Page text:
Tires are something that I want to touch on again really quick before we move on. The first set of tires I got were BFGoodrich K02s which everyone raves about. They are an excellent tire for most people and most conditions. However, for me in the environment that I found myself in the most, they were underwhelming. I found that the performance of the tires in the rain and on the road were not what I needed. I felt the front end push a lot. I moved to Falken Wildpeaks, and it solved this issue and still performed amazing off road. Just because a solution works for one person, doesn’t necessarily mean it will work for you and the terrain and environment is going to influence that, so do not overlook this aspect.

4. Overlanding Solo or With a Family?

How many people/how much gear does your Bronco need to be able to Accommodate?

Most of the time, I travel solo in my Bronco. But on occasion, my wife, my two-year-old son, and my two 80-pound dogs will accompany me on a trip. When that is the case, we ground tent it. If you have a toddler, you also know that packing for them takes up a lot of room as well. So when I think about all the gear that I need to take along with my family and how I pack it all in, it is a drastically different solution for when I am going out solo.

A solo trip is easy. I have two totes with all my camping gear that I throw in the back along with my Iceco Fridge ( and I am good to go. When the family comes, I no longer have that space for gear, so I start to look to the outside of the Bronco for storage. The iKamper skycamp mini comes off the roof and two ROAM 95L rugged cases take its place. They are able to house most of the gear, including the tent and chairs that we will need, with some smaller personal items being stored in the Bronco. The fridge moves from the very back, just behind the driver’s seat, opposite my son’s car seat.

This also means that I cant permanently mount my fridge and I can’t have a drawer system in the rig, as much as I want to, because it would take up too much vertical space for when my dogs are back there. Had I not fully thought all of this through and used my rig before modding it, I very likely would have ended up with a drawer system that would have to come out.

5. Drivability and Warranty

How will these mods affect its drivability and Warranty?

This one is frustrating, I’m not going to lie, but it is something that really needs to be considered. Dealers and shops are in it to make money and there is very little money in warranty work so it is not uncommon for a shop to point at a modification as the reason something as failed in order to bill you directly at a higher rate.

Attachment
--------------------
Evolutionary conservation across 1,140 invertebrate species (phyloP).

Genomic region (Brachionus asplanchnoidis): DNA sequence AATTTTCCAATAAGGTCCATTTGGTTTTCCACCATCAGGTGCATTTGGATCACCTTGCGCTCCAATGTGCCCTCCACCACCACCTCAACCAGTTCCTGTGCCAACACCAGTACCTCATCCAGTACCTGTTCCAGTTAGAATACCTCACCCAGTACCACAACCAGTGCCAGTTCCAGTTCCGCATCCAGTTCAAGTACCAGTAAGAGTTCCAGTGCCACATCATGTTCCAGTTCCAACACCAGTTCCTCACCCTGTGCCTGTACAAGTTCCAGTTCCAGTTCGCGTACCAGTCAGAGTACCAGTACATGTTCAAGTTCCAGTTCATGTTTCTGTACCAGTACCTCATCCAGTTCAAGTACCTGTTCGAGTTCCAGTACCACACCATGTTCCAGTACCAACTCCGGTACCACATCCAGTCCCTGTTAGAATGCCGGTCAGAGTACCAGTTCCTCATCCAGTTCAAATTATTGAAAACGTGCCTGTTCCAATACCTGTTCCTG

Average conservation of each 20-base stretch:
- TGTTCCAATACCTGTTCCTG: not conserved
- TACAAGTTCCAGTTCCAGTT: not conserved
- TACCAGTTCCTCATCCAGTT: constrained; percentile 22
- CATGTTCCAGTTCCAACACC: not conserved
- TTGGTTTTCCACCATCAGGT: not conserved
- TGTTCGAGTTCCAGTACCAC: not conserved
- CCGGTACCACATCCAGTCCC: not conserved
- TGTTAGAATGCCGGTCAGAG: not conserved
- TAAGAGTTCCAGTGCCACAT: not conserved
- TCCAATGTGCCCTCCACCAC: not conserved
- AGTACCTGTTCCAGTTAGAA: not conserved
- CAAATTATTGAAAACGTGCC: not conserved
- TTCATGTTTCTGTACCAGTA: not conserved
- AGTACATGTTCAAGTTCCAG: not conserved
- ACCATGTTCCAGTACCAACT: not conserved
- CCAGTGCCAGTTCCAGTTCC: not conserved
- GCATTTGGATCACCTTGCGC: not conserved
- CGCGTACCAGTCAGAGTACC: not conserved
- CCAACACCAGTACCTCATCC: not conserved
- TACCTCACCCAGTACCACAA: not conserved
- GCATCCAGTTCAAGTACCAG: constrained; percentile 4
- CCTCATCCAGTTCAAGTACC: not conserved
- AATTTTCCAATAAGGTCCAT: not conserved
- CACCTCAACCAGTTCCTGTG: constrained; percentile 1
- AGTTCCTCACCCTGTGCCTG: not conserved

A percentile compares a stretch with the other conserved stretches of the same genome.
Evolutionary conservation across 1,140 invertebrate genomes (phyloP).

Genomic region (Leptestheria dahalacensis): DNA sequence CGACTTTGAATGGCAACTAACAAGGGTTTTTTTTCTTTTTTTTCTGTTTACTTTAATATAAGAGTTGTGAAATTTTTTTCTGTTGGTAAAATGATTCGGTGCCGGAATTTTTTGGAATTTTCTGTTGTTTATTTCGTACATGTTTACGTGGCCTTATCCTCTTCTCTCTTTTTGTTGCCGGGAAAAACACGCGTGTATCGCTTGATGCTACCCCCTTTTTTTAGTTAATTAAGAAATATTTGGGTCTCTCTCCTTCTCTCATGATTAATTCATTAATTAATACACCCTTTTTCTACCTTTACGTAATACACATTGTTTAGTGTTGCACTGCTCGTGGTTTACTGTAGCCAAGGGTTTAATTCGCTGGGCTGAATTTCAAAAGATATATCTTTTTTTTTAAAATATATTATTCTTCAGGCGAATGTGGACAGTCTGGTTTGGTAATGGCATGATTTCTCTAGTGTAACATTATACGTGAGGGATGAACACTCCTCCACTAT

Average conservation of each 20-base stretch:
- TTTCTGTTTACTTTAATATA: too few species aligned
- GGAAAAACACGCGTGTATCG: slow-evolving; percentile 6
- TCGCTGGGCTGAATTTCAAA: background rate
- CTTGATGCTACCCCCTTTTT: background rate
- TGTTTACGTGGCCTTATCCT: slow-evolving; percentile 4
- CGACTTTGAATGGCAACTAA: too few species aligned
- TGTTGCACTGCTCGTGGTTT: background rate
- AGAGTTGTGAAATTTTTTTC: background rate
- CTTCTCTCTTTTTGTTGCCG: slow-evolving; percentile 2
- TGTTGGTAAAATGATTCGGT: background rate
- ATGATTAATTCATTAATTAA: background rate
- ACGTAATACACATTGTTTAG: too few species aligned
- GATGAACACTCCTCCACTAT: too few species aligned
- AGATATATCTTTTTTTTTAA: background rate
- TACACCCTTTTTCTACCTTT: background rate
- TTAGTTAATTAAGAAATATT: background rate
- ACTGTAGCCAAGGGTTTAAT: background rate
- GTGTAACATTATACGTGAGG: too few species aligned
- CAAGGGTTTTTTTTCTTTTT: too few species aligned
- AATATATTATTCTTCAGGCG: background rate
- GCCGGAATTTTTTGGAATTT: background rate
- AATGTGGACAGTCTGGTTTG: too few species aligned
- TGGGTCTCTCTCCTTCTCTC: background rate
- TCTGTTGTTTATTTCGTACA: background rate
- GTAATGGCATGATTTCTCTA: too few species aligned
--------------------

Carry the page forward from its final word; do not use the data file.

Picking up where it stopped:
Suspension is not something that inherently voids your warranty, but it does change the geometry of various points in your suspension and drivetrain. It is not uncommon for a shop to point to these things in order to deny a warranty claim. CV or half shafts is a really good example of this as the added angle increases wear on the bearings causing premature failure.

There are other things that will void your warranty as soon as you do it. An engine tune is a pretty obvious one, but an intercooler upgrade, something I didn’t think would affect your warranty, will void it immediately. This one doesn’t make sense to me because you are actually improving the efficiency of the motor and the intercoolers cooling ability, but the fact is, is it will void your warranty.

There are also modifications that will affect the way your Bronco Drives and suspension is a good example of that. While it greatly improves the performance off-road, it can compromise handling and braking characteristics of your Bronco while on-road. After market suspension can be quite a bit softer than your stock setup which helps a lot with comfort and performance off-road, but that can lead to excessive body lean or poor braking performance due to the weight not being as supported as from the factory. The topic of suspension is a fair greater topic than I have time here, but this is a good example of a modification potentially negatively affecting the on-road drivability.

So consider these things before your modifications begin. Even if it doesn’t directly void your warranty, consider what a dealer might say if something were to happen and decide if that is a fight or cost you are willing to take on.

Final Thoughts

If you only get one thing from this article, please let it be this. Test your vehicle and define its deficiencies based on YOUR needs prior to spending any money on modifications. By getting out and using your vehicle before modifying it, you will be able to prioritize your modifications. This also allows you to make more informed decisions on what specific modifications you choose.

It is really easy to get caught up in social media and what everyone is doing with their Bronco and want the same for yours. But everyone else is not you. They don’t have the same needs as you might. And the ONLY way you are going to figure out what they are exactly is by simply using your rig.